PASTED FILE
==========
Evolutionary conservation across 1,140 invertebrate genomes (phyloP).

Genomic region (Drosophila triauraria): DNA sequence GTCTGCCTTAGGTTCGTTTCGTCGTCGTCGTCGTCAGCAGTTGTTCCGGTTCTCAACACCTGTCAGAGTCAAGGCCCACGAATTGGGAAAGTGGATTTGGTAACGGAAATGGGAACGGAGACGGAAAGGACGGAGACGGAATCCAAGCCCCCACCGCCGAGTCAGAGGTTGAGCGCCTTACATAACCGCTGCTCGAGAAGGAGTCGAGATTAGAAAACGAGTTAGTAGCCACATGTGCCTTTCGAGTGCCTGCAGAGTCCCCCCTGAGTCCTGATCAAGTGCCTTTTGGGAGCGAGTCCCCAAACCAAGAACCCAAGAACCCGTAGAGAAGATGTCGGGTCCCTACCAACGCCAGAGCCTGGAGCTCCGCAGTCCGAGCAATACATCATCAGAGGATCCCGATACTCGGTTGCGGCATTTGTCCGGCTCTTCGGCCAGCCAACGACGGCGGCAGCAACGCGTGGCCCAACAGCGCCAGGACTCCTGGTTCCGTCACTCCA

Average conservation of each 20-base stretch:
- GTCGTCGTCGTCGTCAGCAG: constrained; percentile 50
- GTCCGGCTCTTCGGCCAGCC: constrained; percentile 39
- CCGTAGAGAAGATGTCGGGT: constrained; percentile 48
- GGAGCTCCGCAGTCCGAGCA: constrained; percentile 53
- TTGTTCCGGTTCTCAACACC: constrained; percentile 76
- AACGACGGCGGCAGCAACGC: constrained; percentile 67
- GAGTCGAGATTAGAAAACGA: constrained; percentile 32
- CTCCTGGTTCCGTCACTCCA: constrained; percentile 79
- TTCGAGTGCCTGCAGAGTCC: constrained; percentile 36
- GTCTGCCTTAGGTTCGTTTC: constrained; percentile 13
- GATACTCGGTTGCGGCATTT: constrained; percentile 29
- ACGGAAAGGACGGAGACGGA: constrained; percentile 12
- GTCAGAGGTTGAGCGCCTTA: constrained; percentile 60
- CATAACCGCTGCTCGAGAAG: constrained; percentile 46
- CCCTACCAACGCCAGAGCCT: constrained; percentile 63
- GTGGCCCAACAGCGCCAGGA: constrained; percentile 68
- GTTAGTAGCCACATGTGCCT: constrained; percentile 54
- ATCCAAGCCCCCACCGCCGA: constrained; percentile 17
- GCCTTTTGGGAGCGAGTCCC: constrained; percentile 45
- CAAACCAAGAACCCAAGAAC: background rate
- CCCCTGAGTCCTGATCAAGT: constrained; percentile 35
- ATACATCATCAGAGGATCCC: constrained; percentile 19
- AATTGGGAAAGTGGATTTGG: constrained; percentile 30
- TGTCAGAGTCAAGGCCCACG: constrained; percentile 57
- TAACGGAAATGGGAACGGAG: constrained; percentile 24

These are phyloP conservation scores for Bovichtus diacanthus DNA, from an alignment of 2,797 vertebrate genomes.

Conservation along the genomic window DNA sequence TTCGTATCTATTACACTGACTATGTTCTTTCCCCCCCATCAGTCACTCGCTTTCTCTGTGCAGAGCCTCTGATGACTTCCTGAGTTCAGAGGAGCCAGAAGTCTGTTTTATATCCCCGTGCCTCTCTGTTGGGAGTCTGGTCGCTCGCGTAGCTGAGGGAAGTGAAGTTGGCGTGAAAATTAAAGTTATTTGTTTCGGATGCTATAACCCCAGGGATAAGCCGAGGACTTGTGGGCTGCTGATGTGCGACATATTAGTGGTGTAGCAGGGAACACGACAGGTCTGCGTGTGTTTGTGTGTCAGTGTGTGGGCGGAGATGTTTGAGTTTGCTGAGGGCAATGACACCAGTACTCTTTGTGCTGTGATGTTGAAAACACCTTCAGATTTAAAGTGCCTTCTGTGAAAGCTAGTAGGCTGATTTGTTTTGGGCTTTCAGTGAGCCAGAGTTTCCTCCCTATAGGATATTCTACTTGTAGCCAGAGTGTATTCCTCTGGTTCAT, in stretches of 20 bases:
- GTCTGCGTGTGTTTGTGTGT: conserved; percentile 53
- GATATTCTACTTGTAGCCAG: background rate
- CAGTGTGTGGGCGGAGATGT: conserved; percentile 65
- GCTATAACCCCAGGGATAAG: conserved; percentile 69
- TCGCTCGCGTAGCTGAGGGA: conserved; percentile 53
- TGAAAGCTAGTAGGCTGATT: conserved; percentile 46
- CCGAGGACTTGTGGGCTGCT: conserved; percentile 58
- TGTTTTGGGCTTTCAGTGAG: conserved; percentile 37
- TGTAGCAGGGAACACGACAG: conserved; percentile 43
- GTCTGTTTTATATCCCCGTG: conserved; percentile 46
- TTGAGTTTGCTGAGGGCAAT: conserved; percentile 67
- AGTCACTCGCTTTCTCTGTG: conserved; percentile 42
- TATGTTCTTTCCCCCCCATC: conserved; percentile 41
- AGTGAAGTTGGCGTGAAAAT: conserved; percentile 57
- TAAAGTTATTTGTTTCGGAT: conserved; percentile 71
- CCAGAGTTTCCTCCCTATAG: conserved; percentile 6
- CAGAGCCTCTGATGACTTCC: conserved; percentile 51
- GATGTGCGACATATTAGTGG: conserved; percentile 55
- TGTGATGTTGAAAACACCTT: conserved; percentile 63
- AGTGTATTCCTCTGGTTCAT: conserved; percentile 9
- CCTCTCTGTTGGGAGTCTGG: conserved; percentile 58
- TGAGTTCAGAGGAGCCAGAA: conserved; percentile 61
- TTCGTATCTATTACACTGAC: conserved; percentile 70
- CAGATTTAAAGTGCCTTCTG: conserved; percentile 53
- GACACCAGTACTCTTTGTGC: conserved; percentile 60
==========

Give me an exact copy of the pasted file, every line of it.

Evolutionary conservation across 1,140 invertebrate genomes (phyloP).

Genomic region (Drosophila triauraria): DNA sequence GTCTGCCTTAGGTTCGTTTCGTCGTCGTCGTCGTCAGCAGTTGTTCCGGTTCTCAACACCTGTCAGAGTCAAGGCCCACGAATTGGGAAAGTGGATTTGGTAACGGAAATGGGAACGGAGACGGAAAGGACGGAGACGGAATCCAAGCCCCCACCGCCGAGTCAGAGGTTGAGCGCCTTACATAACCGCTGCTCGAGAAGGAGTCGAGATTAGAAAACGAGTTAGTAGCCACATGTGCCTTTCGAGTGCCTGCAGAGTCCCCCCTGAGTCCTGATCAAGTGCCTTTTGGGAGCGAGTCCCCAAACCAAGAACCCAAGAACCCGTAGAGAAGATGTCGGGTCCCTACCAACGCCAGAGCCTGGAGCTCCGCAGTCCGAGCAATACATCATCAGAGGATCCCGATACTCGGTTGCGGCATTTGTCCGGCTCTTCGGCCAGCCAACGACGGCGGCAGCAACGCGTGGCCCAACAGCGCCAGGACTCCTGGTTCCGTCACTCCA

Average conservation of each 20-base stretch:
- GTCGTCGTCGTCGTCAGCAG: constrained; percentile 50
- GTCCGGCTCTTCGGCCAGCC: constrained; percentile 39
- CCGTAGAGAAGATGTCGGGT: constrained; percentile 48
- GGAGCTCCGCAGTCCGAGCA: constrained; percentile 53
- TTGTTCCGGTTCTCAACACC: constrained; percentile 76
- AACGACGGCGGCAGCAACGC: constrained; percentile 67
- GAGTCGAGATTAGAAAACGA: constrained; percentile 32
- CTCCTGGTTCCGTCACTCCA: constrained; percentile 79
- TTCGAGTGCCTGCAGAGTCC: constrained; percentile 36
- GTCTGCCTTAGGTTCGTTTC: constrained; percentile 13
- GATACTCGGTTGCGGCATTT: constrained; percentile 29
- ACGGAAAGGACGGAGACGGA: constrained; percentile 12
- GTCAGAGGTTGAGCGCCTTA: constrained; percentile 60
- CATAACCGCTGCTCGAGAAG: constrained; percentile 46
- CCCTACCAACGCCAGAGCCT: constrained; percentile 63
- GTGGCCCAACAGCGCCAGGA: constrained; percentile 68
- GTTAGTAGCCACATGTGCCT: constrained; percentile 54
- ATCCAAGCCCCCACCGCCGA: constrained; percentile 17
- GCCTTTTGGGAGCGAGTCCC: constrained; percentile 45
- CAAACCAAGAACCCAAGAAC: background rate
- CCCCTGAGTCCTGATCAAGT: constrained; percentile 35
- ATACATCATCAGAGGATCCC: constrained; percentile 19
- AATTGGGAAAGTGGATTTGG: constrained; percentile 30
- TGTCAGAGTCAAGGCCCACG: constrained; percentile 57
- TAACGGAAATGGGAACGGAG: constrained; percentile 24

These are phyloP conservation scores for Bovichtus diacanthus DNA, from an alignment of 2,797 vertebrate genomes.

Conservation along the genomic window DNA sequence TTCGTATCTATTACACTGACTATGTTCTTTCCCCCCCATCAGTCACTCGCTTTCTCTGTGCAGAGCCTCTGATGACTTCCTGAGTTCAGAGGAGCCAGAAGTCTGTTTTATATCCCCGTGCCTCTCTGTTGGGAGTCTGGTCGCTCGCGTAGCTGAGGGAAGTGAAGTTGGCGTGAAAATTAAAGTTATTTGTTTCGGATGCTATAACCCCAGGGATAAGCCGAGGACTTGTGGGCTGCTGATGTGCGACATATTAGTGGTGTAGCAGGGAACACGACAGGTCTGCGTGTGTTTGTGTGTCAGTGTGTGGGCGGAGATGTTTGAGTTTGCTGAGGGCAATGACACCAGTACTCTTTGTGCTGTGATGTTGAAAACACCTTCAGATTTAAAGTGCCTTCTGTGAAAGCTAGTAGGCTGATTTGTTTTGGGCTTTCAGTGAGCCAGAGTTTCCTCCCTATAGGATATTCTACTTGTAGCCAGAGTGTATTCCTCTGGTTCAT, in stretches of 20 bases:
- GTCTGCGTGTGTTTGTGTGT: conserved; percentile 53
- GATATTCTACTTGTAGCCAG: background rate
- CAGTGTGTGGGCGGAGATGT: conserved; percentile 65
- GCTATAACCCCAGGGATAAG: conserved; percentile 69
- TCGCTCGCGTAGCTGAGGGA: conserved; percentile 53
- TGAAAGCTAGTAGGCTGATT: conserved; percentile 46
- CCGAGGACTTGTGGGCTGCT: conserved; percentile 58
- TGTTTTGGGCTTTCAGTGAG: conserved; percentile 37
- TGTAGCAGGGAACACGACAG: conserved; percentile 43
- GTCTGTTTTATATCCCCGTG: conserved; percentile 46
- TTGAGTTTGCTGAGGGCAAT: conserved; percentile 67
- AGTCACTCGCTTTCTCTGTG: conserved; percentile 42
- TATGTTCTTTCCCCCCCATC: conserved; percentile 41
- AGTGAAGTTGGCGTGAAAAT: conserved; percentile 57
- TAAAGTTATTTGTTTCGGAT: conserved; percentile 71
- CCAGAGTTTCCTCCCTATAG: conserved; percentile 6
- CAGAGCCTCTGATGACTTCC: conserved; percentile 51
- GATGTGCGACATATTAGTGG: conserved; percentile 55
- TGTGATGTTGAAAACACCTT: conserved; percentile 63
- AGTGTATTCCTCTGGTTCAT: conserved; percentile 9
- CCTCTCTGTTGGGAGTCTGG: conserved; percentile 58
- TGAGTTCAGAGGAGCCAGAA: conserved; percentile 61
- TTCGTATCTATTACACTGAC: conserved; percentile 70
- CAGATTTAAAGTGCCTTCTG: conserved; percentile 53
- GACACCAGTACTCTTTGTGC: conserved; percentile 60